Needless to say, not all Democrats are prepared to learn from the failures of 2016. In fact, many are currently doubling down on the Clinton campaign’s approach to Trumpism. At times it seems as if the “resistance” is more welcoming to neoconservatives and repentant right-wing loons like Glenn Beck than to left-wingers who dare criticize the Democratic Party.
Consider a recent column from Vanity Fair’s James Wolcott, “Why the Alt-Left Is a Problem, Too,” in which the cultural critic lambastes left-wingers whom Clintonites have begun calling the “alt-left” on social media. The alt-left, according to Wolcott, is made up of “dude bros” and “purity progressives” who read Jacobin magazine and The Intercept and “exert a powerful reality-distortion field online,” while fostering “factionalism on the lib-left.” While this is essentially an updated version of the discredited “Bernie bro” narrative (that leftists are mostly young white guys), which the Clinton campaign pushed during the Democratic primaries, Wolcott’s real gripe with the left is revealed toward the end of his piece:
There’s a confluence between the alt-right and the alt-left regarding Vladimir Putin and the ratfucking (to use a venerable Watergate-era term) performed by Russian hackers, trolls, and bots. The alt-right and the alt-left press foreheads for a Vulcan mind-meld [in their] belief that the real enemy, the true Evil Empire, isn’t Putin’s Russia but the Deep State, the C.I.A./F.B.I./N.S.A. alphabet-soup national-security matrix.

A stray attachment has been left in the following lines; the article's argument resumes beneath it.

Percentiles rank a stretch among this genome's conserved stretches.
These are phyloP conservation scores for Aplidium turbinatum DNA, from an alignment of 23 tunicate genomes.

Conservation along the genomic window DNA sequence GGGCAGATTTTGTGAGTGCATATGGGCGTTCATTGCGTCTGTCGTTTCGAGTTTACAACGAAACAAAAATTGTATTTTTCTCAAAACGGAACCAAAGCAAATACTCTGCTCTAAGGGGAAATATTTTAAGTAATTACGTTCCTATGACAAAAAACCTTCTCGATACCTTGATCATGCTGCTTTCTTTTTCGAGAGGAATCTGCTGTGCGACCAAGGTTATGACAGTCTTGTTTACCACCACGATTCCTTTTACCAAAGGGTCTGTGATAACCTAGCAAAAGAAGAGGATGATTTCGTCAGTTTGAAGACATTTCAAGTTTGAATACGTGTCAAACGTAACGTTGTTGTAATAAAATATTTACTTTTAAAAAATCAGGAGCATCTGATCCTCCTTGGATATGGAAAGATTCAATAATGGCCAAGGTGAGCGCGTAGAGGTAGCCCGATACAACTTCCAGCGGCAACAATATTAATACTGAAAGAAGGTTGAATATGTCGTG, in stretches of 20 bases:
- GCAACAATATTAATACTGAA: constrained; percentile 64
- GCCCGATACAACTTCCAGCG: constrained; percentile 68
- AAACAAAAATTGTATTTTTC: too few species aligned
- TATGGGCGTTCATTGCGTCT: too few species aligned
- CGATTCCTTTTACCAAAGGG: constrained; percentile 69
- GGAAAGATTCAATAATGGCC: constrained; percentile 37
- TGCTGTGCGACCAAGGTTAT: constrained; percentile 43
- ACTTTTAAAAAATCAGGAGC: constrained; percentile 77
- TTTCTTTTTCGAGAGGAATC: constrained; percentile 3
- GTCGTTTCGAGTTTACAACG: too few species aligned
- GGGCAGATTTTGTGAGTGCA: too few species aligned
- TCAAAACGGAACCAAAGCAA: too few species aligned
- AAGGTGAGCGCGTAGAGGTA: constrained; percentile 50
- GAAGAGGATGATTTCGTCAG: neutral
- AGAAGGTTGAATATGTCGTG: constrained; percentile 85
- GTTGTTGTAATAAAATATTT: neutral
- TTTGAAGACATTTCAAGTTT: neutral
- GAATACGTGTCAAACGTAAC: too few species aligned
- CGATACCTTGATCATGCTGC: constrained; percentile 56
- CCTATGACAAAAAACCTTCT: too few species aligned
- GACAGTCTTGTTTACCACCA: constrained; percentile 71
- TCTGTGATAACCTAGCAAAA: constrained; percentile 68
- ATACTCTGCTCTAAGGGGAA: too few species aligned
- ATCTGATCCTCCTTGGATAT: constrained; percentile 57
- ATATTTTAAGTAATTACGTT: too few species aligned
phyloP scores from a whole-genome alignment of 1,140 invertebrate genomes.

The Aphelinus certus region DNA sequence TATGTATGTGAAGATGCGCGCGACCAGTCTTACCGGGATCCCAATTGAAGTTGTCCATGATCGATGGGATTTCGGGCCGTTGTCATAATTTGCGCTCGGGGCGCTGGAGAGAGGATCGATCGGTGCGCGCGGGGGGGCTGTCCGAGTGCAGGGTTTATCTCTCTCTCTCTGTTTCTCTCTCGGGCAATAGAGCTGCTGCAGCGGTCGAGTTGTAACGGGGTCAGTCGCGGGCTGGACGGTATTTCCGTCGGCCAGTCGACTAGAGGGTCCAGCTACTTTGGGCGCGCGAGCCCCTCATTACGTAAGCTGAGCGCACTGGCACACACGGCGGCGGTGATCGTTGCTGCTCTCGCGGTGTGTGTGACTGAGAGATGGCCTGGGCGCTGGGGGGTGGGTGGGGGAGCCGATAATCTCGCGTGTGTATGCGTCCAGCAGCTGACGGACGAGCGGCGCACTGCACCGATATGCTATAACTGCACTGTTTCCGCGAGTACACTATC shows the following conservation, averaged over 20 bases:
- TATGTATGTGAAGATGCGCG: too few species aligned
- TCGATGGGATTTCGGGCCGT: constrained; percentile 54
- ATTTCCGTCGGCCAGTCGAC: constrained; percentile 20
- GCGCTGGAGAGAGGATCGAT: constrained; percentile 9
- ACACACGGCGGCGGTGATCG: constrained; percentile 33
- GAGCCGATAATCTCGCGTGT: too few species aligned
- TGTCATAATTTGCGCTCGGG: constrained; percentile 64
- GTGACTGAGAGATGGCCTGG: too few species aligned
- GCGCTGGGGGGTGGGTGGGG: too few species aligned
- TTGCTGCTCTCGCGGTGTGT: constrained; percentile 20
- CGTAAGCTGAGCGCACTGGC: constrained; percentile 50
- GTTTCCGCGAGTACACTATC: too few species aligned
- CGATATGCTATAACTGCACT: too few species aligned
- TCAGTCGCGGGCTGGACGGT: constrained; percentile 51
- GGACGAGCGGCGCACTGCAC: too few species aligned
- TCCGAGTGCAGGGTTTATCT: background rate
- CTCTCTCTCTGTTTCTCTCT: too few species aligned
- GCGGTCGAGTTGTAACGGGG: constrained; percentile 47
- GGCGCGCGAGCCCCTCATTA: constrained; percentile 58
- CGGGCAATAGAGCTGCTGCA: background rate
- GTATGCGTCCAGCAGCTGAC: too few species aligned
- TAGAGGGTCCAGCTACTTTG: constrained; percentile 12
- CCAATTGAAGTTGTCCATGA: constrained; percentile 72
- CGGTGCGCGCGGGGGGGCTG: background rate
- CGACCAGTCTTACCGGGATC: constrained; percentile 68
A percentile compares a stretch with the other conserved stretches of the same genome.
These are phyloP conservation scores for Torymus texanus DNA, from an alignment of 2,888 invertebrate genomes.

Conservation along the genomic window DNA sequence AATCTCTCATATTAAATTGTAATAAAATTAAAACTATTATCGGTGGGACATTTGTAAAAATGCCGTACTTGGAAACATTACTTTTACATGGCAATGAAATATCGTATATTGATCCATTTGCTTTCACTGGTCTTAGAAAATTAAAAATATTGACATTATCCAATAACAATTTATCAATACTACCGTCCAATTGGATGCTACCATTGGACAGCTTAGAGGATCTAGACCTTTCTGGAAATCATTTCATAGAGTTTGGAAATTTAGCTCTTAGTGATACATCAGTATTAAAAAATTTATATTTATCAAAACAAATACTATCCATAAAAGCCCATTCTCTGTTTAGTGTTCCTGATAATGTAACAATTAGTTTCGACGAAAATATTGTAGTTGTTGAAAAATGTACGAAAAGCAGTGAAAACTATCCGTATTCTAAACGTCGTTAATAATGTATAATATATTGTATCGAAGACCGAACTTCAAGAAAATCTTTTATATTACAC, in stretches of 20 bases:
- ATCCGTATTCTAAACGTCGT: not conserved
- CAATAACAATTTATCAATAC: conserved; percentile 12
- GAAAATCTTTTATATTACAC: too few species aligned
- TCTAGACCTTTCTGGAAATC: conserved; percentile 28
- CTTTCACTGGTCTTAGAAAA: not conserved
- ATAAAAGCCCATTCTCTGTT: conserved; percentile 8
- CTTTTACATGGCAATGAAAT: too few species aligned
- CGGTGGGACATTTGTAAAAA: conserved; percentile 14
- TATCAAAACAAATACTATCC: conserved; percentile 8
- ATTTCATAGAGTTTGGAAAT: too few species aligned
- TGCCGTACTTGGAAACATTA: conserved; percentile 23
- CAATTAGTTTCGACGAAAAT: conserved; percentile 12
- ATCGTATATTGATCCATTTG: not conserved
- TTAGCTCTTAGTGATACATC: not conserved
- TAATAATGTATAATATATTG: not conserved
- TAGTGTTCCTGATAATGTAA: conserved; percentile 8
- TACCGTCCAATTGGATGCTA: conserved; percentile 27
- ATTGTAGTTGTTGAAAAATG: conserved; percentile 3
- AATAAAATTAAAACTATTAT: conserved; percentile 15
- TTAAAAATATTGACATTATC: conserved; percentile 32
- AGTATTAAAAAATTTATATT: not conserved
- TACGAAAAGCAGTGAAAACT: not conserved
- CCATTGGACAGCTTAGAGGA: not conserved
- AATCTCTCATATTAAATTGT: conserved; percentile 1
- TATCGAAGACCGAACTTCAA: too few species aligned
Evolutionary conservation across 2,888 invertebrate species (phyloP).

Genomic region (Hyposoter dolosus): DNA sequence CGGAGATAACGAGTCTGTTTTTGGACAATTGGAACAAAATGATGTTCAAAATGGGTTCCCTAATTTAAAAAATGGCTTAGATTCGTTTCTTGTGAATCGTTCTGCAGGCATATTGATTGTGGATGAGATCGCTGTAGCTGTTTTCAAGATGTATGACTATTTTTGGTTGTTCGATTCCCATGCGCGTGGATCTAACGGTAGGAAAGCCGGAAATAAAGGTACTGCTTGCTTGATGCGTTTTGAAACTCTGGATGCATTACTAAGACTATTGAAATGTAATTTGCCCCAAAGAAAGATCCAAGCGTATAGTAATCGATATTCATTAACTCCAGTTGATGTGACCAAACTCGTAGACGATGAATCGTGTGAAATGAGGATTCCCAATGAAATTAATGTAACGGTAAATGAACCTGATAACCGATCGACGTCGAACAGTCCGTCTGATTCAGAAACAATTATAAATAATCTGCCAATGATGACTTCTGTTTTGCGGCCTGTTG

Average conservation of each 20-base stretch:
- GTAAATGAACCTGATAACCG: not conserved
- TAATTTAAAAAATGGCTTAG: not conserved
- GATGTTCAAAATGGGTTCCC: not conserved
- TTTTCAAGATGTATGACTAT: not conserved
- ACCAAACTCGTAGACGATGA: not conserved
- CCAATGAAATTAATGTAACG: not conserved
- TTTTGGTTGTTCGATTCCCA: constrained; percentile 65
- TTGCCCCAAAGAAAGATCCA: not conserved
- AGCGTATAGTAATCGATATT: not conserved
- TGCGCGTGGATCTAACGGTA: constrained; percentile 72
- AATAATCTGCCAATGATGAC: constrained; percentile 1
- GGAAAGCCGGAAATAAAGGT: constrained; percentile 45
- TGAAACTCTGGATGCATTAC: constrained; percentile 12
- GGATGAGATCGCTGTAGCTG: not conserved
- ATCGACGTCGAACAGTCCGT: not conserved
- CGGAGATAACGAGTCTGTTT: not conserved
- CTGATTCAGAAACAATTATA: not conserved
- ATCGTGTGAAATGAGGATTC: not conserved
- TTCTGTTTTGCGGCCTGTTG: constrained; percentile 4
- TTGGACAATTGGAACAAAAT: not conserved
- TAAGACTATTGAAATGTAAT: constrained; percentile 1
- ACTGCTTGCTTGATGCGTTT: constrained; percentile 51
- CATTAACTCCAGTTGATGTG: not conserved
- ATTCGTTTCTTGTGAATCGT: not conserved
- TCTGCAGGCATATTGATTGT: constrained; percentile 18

And there you have it! Wolcott and other Clintonites — the alt-center? — are angry with left-wingers because they haven’t jumped onto the “Trump is a Russian spy” bandwagon, and have cautioned liberals to not get into bed with the intelligence and security establishment — just as they cautioned Clinton to not embrace neocons who helped orchestrate the Iraq War. To hell with that, said Wolcott: “If the Deep State can rid us of the blighted presidency of Donald Trump, all I can say is ‘Go, State, go.’”
The grand irony here, of course, is that liberals — not leftists — are the ones who have started to sound increasingly like alt-right conspiracy theorists. While alt-right Info-Warriors spew their conspiracy theories about the deep state's planning a coup against Trump or about former President Barack Obama's wiretapping of Trump Tower, liberals have gone in the other direction, embracing their own overwrought conspiracy theories with an all-powerful Vladimir Putin at the center of it all.
But Putin is not responsible for the Democratic Party's losing control of nearly 1,000 state legislature seats and all three branches of government during the Obama years. While most people on the left seem to agree that there should be a special prosecutor appointed to investigate Russia’s interference in the election (along with any possible kind of involvement the Trump campaign may have had), the Russia hysteria has essentially become an excuse for establishment Democrats to avoid taking responsibility for their party’s historic collapse.
President Trump is already a historically unpopular president. This creates a great opportunity for the Democrats to come back from the 2016 loss and build an effective and formidable movement over the next four years. But if the “resistance” approaches Trump in the same way that Clinton did during the election, he may not need Russian interference next time around.